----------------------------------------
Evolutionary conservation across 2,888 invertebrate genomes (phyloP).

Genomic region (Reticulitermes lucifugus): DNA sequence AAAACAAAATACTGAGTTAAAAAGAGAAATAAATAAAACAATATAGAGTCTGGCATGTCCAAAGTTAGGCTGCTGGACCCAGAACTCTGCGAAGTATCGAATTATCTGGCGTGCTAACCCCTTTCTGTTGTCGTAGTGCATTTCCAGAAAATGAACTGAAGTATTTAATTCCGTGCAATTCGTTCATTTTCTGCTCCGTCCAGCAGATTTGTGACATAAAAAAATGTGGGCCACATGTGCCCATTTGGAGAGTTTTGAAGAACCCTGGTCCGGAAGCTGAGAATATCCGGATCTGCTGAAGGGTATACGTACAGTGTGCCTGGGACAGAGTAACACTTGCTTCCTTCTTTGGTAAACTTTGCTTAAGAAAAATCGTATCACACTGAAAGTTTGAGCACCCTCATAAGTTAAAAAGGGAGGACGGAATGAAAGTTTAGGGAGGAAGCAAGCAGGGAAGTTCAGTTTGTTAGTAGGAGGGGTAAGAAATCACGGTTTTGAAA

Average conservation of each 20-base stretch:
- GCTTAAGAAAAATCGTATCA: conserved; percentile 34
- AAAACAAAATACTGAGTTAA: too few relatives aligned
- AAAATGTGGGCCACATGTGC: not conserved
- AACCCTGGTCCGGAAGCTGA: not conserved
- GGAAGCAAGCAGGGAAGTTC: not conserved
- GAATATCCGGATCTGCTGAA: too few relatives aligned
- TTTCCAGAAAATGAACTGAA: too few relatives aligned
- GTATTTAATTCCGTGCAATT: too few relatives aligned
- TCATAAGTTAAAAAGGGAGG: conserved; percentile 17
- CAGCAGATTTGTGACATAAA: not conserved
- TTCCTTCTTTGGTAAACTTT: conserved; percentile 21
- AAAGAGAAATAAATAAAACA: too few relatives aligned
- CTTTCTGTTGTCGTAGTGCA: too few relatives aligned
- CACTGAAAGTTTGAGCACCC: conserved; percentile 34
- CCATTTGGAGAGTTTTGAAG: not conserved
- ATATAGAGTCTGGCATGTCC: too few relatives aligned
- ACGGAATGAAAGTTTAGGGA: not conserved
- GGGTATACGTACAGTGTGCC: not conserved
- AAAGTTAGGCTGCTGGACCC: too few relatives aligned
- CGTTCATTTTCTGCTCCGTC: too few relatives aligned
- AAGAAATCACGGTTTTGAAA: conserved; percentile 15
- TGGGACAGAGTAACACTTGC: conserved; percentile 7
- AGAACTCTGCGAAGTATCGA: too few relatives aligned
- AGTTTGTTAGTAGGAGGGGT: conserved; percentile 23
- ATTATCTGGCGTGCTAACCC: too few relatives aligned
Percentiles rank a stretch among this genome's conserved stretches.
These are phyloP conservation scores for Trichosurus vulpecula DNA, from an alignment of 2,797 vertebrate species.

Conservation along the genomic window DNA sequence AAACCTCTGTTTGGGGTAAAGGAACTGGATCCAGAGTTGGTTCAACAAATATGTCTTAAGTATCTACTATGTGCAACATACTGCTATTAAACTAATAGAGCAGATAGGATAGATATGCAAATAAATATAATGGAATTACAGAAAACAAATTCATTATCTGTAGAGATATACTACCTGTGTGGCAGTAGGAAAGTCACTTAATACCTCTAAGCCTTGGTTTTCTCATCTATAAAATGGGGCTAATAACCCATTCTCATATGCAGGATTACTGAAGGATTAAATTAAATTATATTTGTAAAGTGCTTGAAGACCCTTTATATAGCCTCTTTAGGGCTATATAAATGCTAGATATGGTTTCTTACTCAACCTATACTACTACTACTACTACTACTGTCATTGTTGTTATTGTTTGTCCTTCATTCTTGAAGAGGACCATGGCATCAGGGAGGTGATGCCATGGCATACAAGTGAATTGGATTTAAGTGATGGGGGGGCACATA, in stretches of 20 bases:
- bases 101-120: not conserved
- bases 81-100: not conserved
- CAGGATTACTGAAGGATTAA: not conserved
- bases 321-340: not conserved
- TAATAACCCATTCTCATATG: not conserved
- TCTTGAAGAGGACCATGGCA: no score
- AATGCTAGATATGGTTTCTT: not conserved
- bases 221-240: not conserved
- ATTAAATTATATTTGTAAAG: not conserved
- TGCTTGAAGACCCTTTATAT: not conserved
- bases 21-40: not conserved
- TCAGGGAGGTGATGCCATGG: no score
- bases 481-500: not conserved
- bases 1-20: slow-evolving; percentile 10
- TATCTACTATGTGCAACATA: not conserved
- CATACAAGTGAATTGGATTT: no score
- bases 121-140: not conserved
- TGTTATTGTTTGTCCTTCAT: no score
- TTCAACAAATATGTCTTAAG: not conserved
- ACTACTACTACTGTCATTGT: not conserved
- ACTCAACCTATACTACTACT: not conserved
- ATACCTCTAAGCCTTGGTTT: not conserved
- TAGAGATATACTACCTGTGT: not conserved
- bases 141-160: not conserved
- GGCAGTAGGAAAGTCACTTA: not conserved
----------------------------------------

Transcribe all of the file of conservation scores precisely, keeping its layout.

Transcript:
Evolutionary conservation across 2,888 invertebrate genomes (phyloP).

Genomic region (Reticulitermes lucifugus): DNA sequence AAAACAAAATACTGAGTTAAAAAGAGAAATAAATAAAACAATATAGAGTCTGGCATGTCCAAAGTTAGGCTGCTGGACCCAGAACTCTGCGAAGTATCGAATTATCTGGCGTGCTAACCCCTTTCTGTTGTCGTAGTGCATTTCCAGAAAATGAACTGAAGTATTTAATTCCGTGCAATTCGTTCATTTTCTGCTCCGTCCAGCAGATTTGTGACATAAAAAAATGTGGGCCACATGTGCCCATTTGGAGAGTTTTGAAGAACCCTGGTCCGGAAGCTGAGAATATCCGGATCTGCTGAAGGGTATACGTACAGTGTGCCTGGGACAGAGTAACACTTGCTTCCTTCTTTGGTAAACTTTGCTTAAGAAAAATCGTATCACACTGAAAGTTTGAGCACCCTCATAAGTTAAAAAGGGAGGACGGAATGAAAGTTTAGGGAGGAAGCAAGCAGGGAAGTTCAGTTTGTTAGTAGGAGGGGTAAGAAATCACGGTTTTGAAA

Average conservation of each 20-base stretch:
- GCTTAAGAAAAATCGTATCA: conserved; percentile 34
- AAAACAAAATACTGAGTTAA: too few relatives aligned
- AAAATGTGGGCCACATGTGC: not conserved
- AACCCTGGTCCGGAAGCTGA: not conserved
- GGAAGCAAGCAGGGAAGTTC: not conserved
- GAATATCCGGATCTGCTGAA: too few relatives aligned
- TTTCCAGAAAATGAACTGAA: too few relatives aligned
- GTATTTAATTCCGTGCAATT: too few relatives aligned
- TCATAAGTTAAAAAGGGAGG: conserved; percentile 17
- CAGCAGATTTGTGACATAAA: not conserved
- TTCCTTCTTTGGTAAACTTT: conserved; percentile 21
- AAAGAGAAATAAATAAAACA: too few relatives aligned
- CTTTCTGTTGTCGTAGTGCA: too few relatives aligned
- CACTGAAAGTTTGAGCACCC: conserved; percentile 34
- CCATTTGGAGAGTTTTGAAG: not conserved
- ATATAGAGTCTGGCATGTCC: too few relatives aligned
- ACGGAATGAAAGTTTAGGGA: not conserved
- GGGTATACGTACAGTGTGCC: not conserved
- AAAGTTAGGCTGCTGGACCC: too few relatives aligned
- CGTTCATTTTCTGCTCCGTC: too few relatives aligned
- AAGAAATCACGGTTTTGAAA: conserved; percentile 15
- TGGGACAGAGTAACACTTGC: conserved; percentile 7
- AGAACTCTGCGAAGTATCGA: too few relatives aligned
- AGTTTGTTAGTAGGAGGGGT: conserved; percentile 23
- ATTATCTGGCGTGCTAACCC: too few relatives aligned
Percentiles rank a stretch among this genome's conserved stretches.
These are phyloP conservation scores for Trichosurus vulpecula DNA, from an alignment of 2,797 vertebrate species.

Conservation along the genomic window DNA sequence AAACCTCTGTTTGGGGTAAAGGAACTGGATCCAGAGTTGGTTCAACAAATATGTCTTAAGTATCTACTATGTGCAACATACTGCTATTAAACTAATAGAGCAGATAGGATAGATATGCAAATAAATATAATGGAATTACAGAAAACAAATTCATTATCTGTAGAGATATACTACCTGTGTGGCAGTAGGAAAGTCACTTAATACCTCTAAGCCTTGGTTTTCTCATCTATAAAATGGGGCTAATAACCCATTCTCATATGCAGGATTACTGAAGGATTAAATTAAATTATATTTGTAAAGTGCTTGAAGACCCTTTATATAGCCTCTTTAGGGCTATATAAATGCTAGATATGGTTTCTTACTCAACCTATACTACTACTACTACTACTACTGTCATTGTTGTTATTGTTTGTCCTTCATTCTTGAAGAGGACCATGGCATCAGGGAGGTGATGCCATGGCATACAAGTGAATTGGATTTAAGTGATGGGGGGGCACATA, in stretches of 20 bases:
- bases 101-120: not conserved
- bases 81-100: not conserved
- CAGGATTACTGAAGGATTAA: not conserved
- bases 321-340: not conserved
- TAATAACCCATTCTCATATG: not conserved
- TCTTGAAGAGGACCATGGCA: no score
- AATGCTAGATATGGTTTCTT: not conserved
- bases 221-240: not conserved
- ATTAAATTATATTTGTAAAG: not conserved
- TGCTTGAAGACCCTTTATAT: not conserved
- bases 21-40: not conserved
- TCAGGGAGGTGATGCCATGG: no score
- bases 481-500: not conserved
- bases 1-20: slow-evolving; percentile 10
- TATCTACTATGTGCAACATA: not conserved
- CATACAAGTGAATTGGATTT: no score
- bases 121-140: not conserved
- TGTTATTGTTTGTCCTTCAT: no score
- TTCAACAAATATGTCTTAAG: not conserved
- ACTACTACTACTGTCATTGT: not conserved
- ACTCAACCTATACTACTACT: not conserved
- ATACCTCTAAGCCTTGGTTT: not conserved
- TAGAGATATACTACCTGTGT: not conserved
- bases 141-160: not conserved
- GGCAGTAGGAAAGTCACTTA: not conserved